Houston was reunited with John Jolly’s Cherokee tribe in mid-1829. Because of Houston’s experience in government and his connections with President Jackson, several local Native American tribes asked Houston to mediate disputes and communicate their needs directly to the Jackson Administration. In late 1829, the Cherokee accorded Houston formal tribal membership and dispatched him to Washington to negotiate several important issues. In anticipation of the removal of the remaining Cherokee tribes east of the Mississippi River, Houston made an unsuccessful bid to supply food rations to them during their journey.
In 1832, Houston’s friends William H. Wharton and John Austin Wharton wrote to convince him to travel to the Mexican possession of Texas, where there was a growing unrest among the American settlers. The Mexican government had invited Americans to settle the sparsely populated region of Texas; but many of the settlers, including the Whartons, disliked Mexican rule. In December 1832, Houston crossed into Texas and shortly thereafter, was granted land ownership.
Houston was elected to represent Nacogdoches, Texas at the Convention of 1833, which was called specifically to petition Mexico for Texas statehood. Houston strongly supported statehood for Texas and chaired a committee that drafted a proposed state constitution. After the convention, Texan leader Stephen F Austin. petitioned the Mexican government for statehood, but was unable to come to an agreement with President Valentín Gómez Farías. In October 1835, the Texas Revolution broke out with the Battle of Gonzales, a skirmish between Texan forces and the Mexican Army. Shortly after the battle, Houston was elected to a congregation of Texas leaders called the Consultation.Along with Austin and others, Houston helped organize the Consultation into the first provisional government of Texas. In November, Houston joined with most of his other fellow delegates in voting for a measure that demanded Texas statehood.
Houston also helped organize the Convention of 1836, in which the Republic of Texas declared independence from Mexico. Houston was appointed Commander-in-Chief of the Texas Army. The convention soon received a plea for assistance from William B. Travis to aid Texan forces under siege by Santa Anna at the Alamo.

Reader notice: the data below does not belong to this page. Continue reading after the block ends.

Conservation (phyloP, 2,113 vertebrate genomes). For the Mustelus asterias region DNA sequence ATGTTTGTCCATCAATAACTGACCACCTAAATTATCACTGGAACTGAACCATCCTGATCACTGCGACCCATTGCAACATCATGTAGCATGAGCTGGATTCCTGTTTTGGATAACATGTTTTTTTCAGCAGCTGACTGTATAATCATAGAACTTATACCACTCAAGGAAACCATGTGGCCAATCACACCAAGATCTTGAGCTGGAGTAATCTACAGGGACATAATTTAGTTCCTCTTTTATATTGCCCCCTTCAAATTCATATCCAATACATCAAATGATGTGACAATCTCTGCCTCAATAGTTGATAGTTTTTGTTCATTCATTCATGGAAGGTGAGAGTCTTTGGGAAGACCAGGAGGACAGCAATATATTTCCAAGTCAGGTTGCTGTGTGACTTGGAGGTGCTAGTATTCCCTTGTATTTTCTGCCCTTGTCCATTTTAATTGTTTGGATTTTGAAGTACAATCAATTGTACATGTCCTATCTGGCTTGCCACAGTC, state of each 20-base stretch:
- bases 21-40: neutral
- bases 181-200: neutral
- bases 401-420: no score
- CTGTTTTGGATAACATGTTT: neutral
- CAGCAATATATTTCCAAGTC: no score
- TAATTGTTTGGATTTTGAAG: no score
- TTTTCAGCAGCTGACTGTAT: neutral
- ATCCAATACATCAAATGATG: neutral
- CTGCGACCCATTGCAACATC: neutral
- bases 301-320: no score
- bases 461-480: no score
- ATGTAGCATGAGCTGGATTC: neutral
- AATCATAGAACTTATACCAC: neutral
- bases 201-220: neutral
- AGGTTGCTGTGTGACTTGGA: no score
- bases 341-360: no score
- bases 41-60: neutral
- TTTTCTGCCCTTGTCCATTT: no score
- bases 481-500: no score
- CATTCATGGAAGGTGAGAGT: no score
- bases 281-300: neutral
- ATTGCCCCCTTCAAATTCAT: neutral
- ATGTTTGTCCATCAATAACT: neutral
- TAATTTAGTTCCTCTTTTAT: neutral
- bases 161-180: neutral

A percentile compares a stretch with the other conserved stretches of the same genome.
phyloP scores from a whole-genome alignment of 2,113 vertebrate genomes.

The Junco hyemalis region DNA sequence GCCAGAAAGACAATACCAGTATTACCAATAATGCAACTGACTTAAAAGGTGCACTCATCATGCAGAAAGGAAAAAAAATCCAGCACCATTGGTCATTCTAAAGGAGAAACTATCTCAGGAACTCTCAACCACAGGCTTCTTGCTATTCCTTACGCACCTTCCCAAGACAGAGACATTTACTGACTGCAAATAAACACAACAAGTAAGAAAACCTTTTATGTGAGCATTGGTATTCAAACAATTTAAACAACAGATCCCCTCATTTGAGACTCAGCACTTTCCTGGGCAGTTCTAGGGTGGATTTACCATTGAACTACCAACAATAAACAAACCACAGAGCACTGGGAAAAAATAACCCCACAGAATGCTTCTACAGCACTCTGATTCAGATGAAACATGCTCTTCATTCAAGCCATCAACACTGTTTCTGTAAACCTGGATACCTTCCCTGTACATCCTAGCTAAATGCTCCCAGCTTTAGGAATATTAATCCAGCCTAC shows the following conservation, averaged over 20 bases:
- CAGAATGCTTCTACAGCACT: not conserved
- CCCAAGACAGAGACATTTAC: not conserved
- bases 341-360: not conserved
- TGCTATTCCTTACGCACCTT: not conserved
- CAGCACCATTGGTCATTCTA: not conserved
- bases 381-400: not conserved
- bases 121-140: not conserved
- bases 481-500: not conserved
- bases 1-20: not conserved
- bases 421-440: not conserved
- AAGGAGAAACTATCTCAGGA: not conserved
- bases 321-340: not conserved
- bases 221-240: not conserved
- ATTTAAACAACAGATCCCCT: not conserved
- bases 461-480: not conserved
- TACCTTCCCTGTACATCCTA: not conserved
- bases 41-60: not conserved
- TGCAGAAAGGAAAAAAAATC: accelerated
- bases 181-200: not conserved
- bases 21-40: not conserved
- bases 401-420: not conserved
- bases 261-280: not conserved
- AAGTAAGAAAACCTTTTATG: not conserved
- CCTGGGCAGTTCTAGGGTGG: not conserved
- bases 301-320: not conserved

However, the Alamo fell before Houston could completely organize his forces at Gonzales, Texas. Seeking to intimidate Texan forces into surrender, the Mexican army killed every defender at the Alamo. News of the defeat at the Alamo outraged many Texans and caused desertions among Houston’s ranks. Commanding a force of only about 350 men that was greatly outnumbered by that of Santa Anna, Houston retreated east across the Colorado River. Although the provisional Texas government urged him to attack the Mexican army, Houston continued the retreat east, informing his soldiers that they constituted “the only army in Texas now present … There are but a few of us, and if we are beaten, the fate of Texas is sealed.”
On April 21, Houston ordered an attack on the Mexican army to begin the Battle of San Jacinto. The Texan Army quickly routed Santa Anna’s forces. Houston’s horse was shot out from under him and his ankle was shattered by a stray bullet. In the aftermath of the Battle of San Jacinto, a detachment of Texans captured Santa Anna & forced him to surrender and sign the Treaty of Velasco, granting Texas its independence.
Victory at the Battle of San Jacinto made Houston a hero to many Texans and he easily won the 1836 Texas presidential election, defeating Stephen F. Austin. During the presidential election, the voters of Texas overwhelmingly indicated their desire for Texas to be annexed by the United States. Concerned about upsetting the balance between slave and free states, U.S. President Andrew Jackson refused to push for the annexation of Texas; but in his last official act in office he granted the Republic of Texas full diplomatic recognition. Meanwhile, Houston faced the challenge of assembling a new government, putting the country’s finances in order, and handling relations with Mexico. The Texas constitution barred presidents from seeking a second term, so Houston did not stand for re-election in the 1838 election and left office in late 1838.